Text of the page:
In a blog post today, online web hosting provider DreamHost disclosed that it has been involved in a months-long legal battle with the Justice Department over records on visitors to an anti-Trump website.
The dispute focuses on the website disruptj20.org
The dispute focuses on a Justice Department demand for information on data related to disruptj20.org, which describes itself as a group of activists “building the framework needed for mass protests to shut down the inauguration of Donald Trump and planning widespread direct actions to make that happen.”
DreamHost is taking issue with a warrant issued by the department for "all files" related to the website, which DreamHost says would compel them to turn over electronic data like visitor logs. That would include IP addresses and other information that could be used to identify anyone who visited the site. “The request from the DOJ demands that DreamHost hand over 1.3 million visitor IP addresses — in addition to contact information, email content, and photos of thousands of people — in an effort to determine who simply visited the website,” the company said in its blog post. The warrant, DreamHost argues, would also require it to hand over any communications that are even tangentially related to the website.
DreamHost says the warrant “aims to identify the political dissidents of the current administration”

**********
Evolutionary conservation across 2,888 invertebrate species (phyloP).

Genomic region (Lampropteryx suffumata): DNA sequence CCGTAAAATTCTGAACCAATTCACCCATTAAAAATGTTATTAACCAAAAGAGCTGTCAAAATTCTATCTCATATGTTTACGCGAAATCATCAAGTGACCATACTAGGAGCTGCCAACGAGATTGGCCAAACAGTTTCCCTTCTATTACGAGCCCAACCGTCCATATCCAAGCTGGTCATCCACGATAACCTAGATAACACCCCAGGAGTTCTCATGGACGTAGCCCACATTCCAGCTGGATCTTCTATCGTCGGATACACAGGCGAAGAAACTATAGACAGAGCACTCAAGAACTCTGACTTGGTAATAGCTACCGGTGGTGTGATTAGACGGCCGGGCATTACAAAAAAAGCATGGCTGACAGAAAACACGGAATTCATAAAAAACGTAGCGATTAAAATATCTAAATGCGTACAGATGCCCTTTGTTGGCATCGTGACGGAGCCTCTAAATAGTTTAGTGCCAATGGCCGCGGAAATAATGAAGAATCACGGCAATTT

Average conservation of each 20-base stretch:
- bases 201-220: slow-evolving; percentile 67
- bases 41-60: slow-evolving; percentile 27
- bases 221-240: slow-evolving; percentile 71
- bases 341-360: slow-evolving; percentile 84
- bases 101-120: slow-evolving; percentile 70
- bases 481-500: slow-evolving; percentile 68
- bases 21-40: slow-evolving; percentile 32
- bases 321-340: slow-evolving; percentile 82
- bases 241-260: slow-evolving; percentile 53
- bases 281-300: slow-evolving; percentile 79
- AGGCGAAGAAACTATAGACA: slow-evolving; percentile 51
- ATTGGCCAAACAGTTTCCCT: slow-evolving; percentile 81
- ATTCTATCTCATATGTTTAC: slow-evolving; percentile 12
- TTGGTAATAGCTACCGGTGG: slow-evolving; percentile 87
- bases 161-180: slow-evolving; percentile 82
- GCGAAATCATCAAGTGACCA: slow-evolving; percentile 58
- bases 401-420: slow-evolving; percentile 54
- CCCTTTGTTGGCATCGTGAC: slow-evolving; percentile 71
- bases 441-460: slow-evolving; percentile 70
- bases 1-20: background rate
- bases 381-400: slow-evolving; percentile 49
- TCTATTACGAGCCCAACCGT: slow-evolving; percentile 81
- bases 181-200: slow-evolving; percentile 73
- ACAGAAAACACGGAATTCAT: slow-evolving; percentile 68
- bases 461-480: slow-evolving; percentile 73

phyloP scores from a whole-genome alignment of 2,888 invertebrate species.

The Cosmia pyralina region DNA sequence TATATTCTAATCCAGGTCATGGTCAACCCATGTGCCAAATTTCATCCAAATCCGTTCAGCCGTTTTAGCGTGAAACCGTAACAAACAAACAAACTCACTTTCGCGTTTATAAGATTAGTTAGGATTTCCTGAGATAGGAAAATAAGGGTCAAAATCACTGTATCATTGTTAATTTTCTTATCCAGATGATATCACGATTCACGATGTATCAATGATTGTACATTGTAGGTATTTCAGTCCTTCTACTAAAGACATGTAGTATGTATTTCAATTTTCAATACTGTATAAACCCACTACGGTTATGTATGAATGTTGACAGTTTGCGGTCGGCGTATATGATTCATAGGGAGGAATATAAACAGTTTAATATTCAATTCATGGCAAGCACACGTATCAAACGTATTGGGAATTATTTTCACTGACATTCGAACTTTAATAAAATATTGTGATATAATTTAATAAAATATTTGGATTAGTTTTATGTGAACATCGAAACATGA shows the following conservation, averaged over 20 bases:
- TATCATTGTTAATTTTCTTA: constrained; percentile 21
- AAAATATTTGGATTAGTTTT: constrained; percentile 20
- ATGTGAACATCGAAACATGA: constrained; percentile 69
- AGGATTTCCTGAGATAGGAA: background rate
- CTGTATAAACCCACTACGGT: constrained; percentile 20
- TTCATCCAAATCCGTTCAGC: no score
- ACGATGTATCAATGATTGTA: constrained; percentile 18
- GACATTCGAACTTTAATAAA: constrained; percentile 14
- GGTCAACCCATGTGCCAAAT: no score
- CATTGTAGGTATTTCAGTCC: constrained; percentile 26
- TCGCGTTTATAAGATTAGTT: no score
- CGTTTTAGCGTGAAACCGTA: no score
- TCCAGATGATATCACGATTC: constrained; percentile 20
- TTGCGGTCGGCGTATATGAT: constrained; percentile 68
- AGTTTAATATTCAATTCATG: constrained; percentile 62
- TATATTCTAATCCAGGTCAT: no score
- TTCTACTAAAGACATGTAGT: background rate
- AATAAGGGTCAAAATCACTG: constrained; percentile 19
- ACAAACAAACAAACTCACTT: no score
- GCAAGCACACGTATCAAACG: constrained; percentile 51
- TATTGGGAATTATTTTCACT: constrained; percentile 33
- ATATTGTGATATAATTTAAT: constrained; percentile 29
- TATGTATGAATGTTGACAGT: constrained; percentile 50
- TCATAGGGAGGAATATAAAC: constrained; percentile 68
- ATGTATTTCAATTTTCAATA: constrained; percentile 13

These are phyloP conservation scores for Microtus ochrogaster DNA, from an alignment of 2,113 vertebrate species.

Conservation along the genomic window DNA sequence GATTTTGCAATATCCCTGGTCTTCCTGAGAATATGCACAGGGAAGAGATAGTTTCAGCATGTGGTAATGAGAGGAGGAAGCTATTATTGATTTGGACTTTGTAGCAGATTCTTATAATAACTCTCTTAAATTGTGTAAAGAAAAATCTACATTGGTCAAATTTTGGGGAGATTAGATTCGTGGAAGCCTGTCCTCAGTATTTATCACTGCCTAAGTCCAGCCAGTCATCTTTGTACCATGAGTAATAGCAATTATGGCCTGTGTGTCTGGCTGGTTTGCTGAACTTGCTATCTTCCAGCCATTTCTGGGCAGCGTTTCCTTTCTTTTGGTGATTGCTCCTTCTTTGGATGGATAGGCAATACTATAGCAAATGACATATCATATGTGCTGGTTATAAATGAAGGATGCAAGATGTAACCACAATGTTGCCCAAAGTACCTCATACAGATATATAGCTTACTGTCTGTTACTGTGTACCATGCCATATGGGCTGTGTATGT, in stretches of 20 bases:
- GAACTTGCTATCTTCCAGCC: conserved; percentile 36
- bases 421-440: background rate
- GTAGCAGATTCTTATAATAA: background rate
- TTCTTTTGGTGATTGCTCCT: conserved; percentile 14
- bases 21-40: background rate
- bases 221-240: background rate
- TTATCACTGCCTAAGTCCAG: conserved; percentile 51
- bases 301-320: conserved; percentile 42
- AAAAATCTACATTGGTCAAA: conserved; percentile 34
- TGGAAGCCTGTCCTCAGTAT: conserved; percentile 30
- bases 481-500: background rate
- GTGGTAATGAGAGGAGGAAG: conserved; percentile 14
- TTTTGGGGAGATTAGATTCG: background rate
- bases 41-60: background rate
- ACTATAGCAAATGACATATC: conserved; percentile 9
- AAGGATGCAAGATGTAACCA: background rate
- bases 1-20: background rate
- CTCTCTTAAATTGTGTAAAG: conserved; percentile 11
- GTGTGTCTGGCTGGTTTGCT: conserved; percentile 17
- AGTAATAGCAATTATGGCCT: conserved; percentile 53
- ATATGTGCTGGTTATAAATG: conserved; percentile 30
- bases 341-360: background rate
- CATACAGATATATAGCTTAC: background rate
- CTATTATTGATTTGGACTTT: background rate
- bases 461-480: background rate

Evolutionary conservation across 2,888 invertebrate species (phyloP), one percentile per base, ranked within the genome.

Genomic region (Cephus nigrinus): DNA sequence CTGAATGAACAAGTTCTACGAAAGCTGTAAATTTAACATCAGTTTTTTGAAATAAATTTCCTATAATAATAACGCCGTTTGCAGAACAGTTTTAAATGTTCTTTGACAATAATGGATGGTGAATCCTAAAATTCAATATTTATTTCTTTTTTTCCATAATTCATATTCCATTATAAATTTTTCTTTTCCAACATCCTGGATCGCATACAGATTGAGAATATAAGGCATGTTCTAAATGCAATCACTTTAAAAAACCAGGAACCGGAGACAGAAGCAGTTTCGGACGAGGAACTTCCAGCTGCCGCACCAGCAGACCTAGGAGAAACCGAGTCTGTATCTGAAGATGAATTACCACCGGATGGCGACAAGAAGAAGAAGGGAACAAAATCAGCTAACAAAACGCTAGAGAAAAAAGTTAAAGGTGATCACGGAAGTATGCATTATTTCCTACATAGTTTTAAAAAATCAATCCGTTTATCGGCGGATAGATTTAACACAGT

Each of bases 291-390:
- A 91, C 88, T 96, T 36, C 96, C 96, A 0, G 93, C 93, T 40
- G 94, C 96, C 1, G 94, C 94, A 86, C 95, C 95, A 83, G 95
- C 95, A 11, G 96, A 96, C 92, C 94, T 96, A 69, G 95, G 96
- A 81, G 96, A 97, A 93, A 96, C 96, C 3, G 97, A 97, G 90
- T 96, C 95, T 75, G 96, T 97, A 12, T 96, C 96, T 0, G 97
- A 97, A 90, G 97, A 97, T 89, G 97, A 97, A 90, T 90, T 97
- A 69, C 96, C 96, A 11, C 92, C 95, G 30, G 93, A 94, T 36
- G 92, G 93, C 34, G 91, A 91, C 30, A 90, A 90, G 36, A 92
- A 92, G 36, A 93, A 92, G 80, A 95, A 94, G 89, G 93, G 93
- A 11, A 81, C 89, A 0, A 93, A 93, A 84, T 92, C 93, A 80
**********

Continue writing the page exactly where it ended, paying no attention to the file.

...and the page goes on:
“In essence, the Search Warrant not only aims to identify the political dissidents of the current administration, but attempts to identify and understand what content each of these dissidents viewed on the website,” the company said in a legal filing arguing against the warrant. A hearing on the situation is set for Friday in Washington, DC Superior Court.
Although the allegations that the Justice Department may be investigating aren’t clear, more than 200 protestors were arrested during Trump’s inauguration, allegedly in connection to vandalism and other incidents.
The warrant has already drawn condemnation from some legal commentators. “The government has made no effort whatsoever to limit the warrant to actual evidence of any particular crime,” PopeHat blogger Ken White writes. “If you visited the site, if you left a message, they want to know who and where you are — whether or not you did anything but watch TV on inauguration day.”